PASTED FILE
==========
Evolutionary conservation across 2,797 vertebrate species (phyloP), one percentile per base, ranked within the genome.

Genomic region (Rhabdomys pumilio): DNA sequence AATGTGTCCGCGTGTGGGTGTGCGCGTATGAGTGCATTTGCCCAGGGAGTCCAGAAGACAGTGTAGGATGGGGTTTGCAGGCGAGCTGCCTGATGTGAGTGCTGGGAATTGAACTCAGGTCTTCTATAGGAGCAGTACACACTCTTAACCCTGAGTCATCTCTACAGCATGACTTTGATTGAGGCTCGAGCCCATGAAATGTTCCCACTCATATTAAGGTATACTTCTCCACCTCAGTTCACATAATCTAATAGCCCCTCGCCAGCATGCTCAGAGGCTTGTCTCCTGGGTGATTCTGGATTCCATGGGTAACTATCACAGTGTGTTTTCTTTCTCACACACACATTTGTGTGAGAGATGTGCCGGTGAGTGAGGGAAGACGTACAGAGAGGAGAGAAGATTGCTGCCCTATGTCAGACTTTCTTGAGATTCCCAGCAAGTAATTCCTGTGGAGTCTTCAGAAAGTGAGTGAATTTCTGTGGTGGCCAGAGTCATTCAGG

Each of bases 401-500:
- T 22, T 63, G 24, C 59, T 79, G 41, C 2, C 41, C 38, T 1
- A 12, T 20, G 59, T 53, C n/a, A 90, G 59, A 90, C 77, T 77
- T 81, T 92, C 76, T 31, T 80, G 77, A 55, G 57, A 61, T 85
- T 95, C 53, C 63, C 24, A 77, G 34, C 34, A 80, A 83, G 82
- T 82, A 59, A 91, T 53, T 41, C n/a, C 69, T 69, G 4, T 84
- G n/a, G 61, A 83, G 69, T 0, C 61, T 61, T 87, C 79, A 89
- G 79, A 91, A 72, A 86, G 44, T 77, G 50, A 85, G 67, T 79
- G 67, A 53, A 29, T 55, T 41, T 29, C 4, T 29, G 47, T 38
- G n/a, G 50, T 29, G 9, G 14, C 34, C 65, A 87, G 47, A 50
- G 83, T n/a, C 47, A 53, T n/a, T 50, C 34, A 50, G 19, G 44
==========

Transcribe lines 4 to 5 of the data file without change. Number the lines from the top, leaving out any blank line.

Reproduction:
- T 22, T 63, G 24, C 59, T 79, G 41, C 2, C 41, C 38, T 1
- A 12, T 20, G 59, T 53, C n/a, A 90, G 59, A 90, C 77, T 77